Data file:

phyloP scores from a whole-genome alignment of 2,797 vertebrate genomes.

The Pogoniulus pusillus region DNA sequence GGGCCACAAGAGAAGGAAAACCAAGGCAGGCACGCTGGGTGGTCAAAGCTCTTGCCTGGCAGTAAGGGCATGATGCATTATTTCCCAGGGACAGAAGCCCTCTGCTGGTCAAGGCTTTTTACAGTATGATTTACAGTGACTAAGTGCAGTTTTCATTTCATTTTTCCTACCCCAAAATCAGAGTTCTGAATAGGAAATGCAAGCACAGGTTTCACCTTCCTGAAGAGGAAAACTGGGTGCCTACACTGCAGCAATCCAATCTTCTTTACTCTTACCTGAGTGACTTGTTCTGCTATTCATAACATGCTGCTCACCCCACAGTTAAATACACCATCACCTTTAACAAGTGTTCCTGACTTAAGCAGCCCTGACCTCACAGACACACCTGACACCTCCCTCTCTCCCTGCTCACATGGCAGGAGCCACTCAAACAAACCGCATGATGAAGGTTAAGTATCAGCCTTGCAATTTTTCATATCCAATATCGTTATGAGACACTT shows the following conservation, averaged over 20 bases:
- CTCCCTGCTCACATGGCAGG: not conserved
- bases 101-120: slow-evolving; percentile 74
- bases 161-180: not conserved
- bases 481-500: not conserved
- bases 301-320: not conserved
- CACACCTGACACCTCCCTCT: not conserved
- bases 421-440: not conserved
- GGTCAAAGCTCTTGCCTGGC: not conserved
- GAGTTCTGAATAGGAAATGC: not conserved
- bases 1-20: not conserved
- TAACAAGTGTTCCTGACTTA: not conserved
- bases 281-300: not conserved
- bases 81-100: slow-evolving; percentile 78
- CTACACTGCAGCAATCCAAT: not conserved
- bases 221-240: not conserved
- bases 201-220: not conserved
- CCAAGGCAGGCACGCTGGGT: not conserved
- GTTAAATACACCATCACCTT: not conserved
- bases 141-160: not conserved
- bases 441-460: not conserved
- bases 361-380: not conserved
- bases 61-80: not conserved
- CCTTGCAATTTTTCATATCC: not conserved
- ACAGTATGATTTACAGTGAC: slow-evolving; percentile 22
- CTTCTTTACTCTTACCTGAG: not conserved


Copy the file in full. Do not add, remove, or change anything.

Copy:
phyloP scores from a whole-genome alignment of 2,797 vertebrate genomes.

The Pogoniulus pusillus region DNA sequence GGGCCACAAGAGAAGGAAAACCAAGGCAGGCACGCTGGGTGGTCAAAGCTCTTGCCTGGCAGTAAGGGCATGATGCATTATTTCCCAGGGACAGAAGCCCTCTGCTGGTCAAGGCTTTTTACAGTATGATTTACAGTGACTAAGTGCAGTTTTCATTTCATTTTTCCTACCCCAAAATCAGAGTTCTGAATAGGAAATGCAAGCACAGGTTTCACCTTCCTGAAGAGGAAAACTGGGTGCCTACACTGCAGCAATCCAATCTTCTTTACTCTTACCTGAGTGACTTGTTCTGCTATTCATAACATGCTGCTCACCCCACAGTTAAATACACCATCACCTTTAACAAGTGTTCCTGACTTAAGCAGCCCTGACCTCACAGACACACCTGACACCTCCCTCTCTCCCTGCTCACATGGCAGGAGCCACTCAAACAAACCGCATGATGAAGGTTAAGTATCAGCCTTGCAATTTTTCATATCCAATATCGTTATGAGACACTT shows the following conservation, averaged over 20 bases:
- CTCCCTGCTCACATGGCAGG: not conserved
- bases 101-120: slow-evolving; percentile 74
- bases 161-180: not conserved
- bases 481-500: not conserved
- bases 301-320: not conserved
- CACACCTGACACCTCCCTCT: not conserved
- bases 421-440: not conserved
- GGTCAAAGCTCTTGCCTGGC: not conserved
- GAGTTCTGAATAGGAAATGC: not conserved
- bases 1-20: not conserved
- TAACAAGTGTTCCTGACTTA: not conserved
- bases 281-300: not conserved
- bases 81-100: slow-evolving; percentile 78
- CTACACTGCAGCAATCCAAT: not conserved
- bases 221-240: not conserved
- bases 201-220: not conserved
- CCAAGGCAGGCACGCTGGGT: not conserved
- GTTAAATACACCATCACCTT: not conserved
- bases 141-160: not conserved
- bases 441-460: not conserved
- bases 361-380: not conserved
- bases 61-80: not conserved
- CCTTGCAATTTTTCATATCC: not conserved
- ACAGTATGATTTACAGTGAC: slow-evolving; percentile 22
- CTTCTTTACTCTTACCTGAG: not conserved